The French word for flat is "plat." Think of the word plateau. The platysma muscle is the broad, thin, flat muscle that has its origin across the middle of your chest, runs up across the front and sides of your neck and ends at your chin. Its primary role is to hold the other muscles of the neck in place and help with facial expressions. It comes into play when you tense your jaw and neck.

Orientation Of The Muscle Fibers

Orientation refers to how the muscle fibers line up to the midline of the body. This makes it pretty simple. They can only be parallel, perpendicular, or diagonal to that line.

Rectus is the word used to identify those muscles whose fibers run parallel to the midline. The Latin word for "right" is "rectus." Rectus abdominis, for example, identifies the six-pack abdominal muscle that runs down the front of the stomach--with its fibers running parallel to the spine. I have to admit, getting parallel out of rectus is a bit of a stretch. Its original root, as I mentioned, is in the Latin word for "right or true." Think of the word rectitude which identifies the quality of being virtuous or straight. Well, from that you get "rectus" as identifying a muscle that runs straight and true -- or dare I say: parallel. Don't blame me. Nobody ever said all doctors were Latin scholars. These are the famous "six-pack" muscles. They get that name because, when well developed, the muscle gets segmented by bands of cartilage that give the muscle the appearance of having six separate sections.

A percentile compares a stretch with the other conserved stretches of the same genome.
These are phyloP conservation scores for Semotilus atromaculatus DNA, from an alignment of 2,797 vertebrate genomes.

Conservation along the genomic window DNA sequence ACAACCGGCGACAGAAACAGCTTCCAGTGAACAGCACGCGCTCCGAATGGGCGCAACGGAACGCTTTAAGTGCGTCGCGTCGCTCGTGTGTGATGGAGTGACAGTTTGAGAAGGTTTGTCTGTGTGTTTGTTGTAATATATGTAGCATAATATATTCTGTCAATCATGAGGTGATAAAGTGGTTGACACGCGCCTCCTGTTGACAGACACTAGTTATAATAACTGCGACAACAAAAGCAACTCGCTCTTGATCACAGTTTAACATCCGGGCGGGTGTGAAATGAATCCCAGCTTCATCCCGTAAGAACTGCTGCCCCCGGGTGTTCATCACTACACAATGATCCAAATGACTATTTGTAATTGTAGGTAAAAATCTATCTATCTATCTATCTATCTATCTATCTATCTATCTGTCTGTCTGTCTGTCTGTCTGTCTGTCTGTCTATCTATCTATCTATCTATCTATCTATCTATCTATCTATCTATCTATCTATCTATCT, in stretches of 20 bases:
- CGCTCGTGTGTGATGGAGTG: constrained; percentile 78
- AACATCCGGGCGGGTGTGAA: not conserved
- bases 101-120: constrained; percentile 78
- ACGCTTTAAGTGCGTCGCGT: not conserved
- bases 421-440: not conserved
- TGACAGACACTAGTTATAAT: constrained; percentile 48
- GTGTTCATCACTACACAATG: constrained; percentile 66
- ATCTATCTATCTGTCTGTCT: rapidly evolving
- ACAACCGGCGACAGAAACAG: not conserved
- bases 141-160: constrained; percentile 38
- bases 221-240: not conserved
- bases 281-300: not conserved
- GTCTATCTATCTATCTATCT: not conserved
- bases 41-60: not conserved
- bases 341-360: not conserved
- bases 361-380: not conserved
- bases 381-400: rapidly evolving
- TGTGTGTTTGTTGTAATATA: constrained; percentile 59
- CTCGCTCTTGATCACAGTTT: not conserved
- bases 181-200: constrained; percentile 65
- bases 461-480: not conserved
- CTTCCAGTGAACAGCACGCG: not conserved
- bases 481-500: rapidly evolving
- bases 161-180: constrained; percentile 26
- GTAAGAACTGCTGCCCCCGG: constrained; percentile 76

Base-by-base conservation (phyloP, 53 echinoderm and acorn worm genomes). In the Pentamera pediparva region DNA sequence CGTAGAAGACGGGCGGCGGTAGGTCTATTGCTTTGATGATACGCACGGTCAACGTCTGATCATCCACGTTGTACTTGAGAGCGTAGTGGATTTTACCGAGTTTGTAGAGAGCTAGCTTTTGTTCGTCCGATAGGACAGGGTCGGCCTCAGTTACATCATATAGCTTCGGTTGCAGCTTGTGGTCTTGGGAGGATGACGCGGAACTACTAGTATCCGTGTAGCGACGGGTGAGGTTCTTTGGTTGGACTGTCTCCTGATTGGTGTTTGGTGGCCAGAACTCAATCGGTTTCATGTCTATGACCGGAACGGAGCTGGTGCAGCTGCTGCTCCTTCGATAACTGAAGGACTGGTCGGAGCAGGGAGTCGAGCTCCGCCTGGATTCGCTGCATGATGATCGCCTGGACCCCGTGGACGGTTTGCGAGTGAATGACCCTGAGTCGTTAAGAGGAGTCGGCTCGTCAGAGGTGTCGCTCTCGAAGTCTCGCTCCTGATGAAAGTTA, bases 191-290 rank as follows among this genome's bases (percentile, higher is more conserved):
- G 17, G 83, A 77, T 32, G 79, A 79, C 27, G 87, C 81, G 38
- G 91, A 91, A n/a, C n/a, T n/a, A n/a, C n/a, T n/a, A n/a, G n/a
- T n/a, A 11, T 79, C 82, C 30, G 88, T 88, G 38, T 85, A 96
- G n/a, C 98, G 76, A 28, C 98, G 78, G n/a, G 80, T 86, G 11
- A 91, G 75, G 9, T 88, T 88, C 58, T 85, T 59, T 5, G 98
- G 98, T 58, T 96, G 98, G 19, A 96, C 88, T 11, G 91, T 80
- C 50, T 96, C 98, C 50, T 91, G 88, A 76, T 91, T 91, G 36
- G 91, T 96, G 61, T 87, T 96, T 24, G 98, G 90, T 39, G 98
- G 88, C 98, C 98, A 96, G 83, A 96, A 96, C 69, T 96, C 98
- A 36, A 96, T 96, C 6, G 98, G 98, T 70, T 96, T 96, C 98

Oblique comes from the old French and means "at an angle." Thus we have both the external and internal obliques of the abdomen, which run one on top of the other, with their fibers running at an angle to the midline and perpendicular to each other. These are the muscles just to the outside of your six-pack, and these are the muscles you work when you do sit ups and touch each elbow to the opposite leg.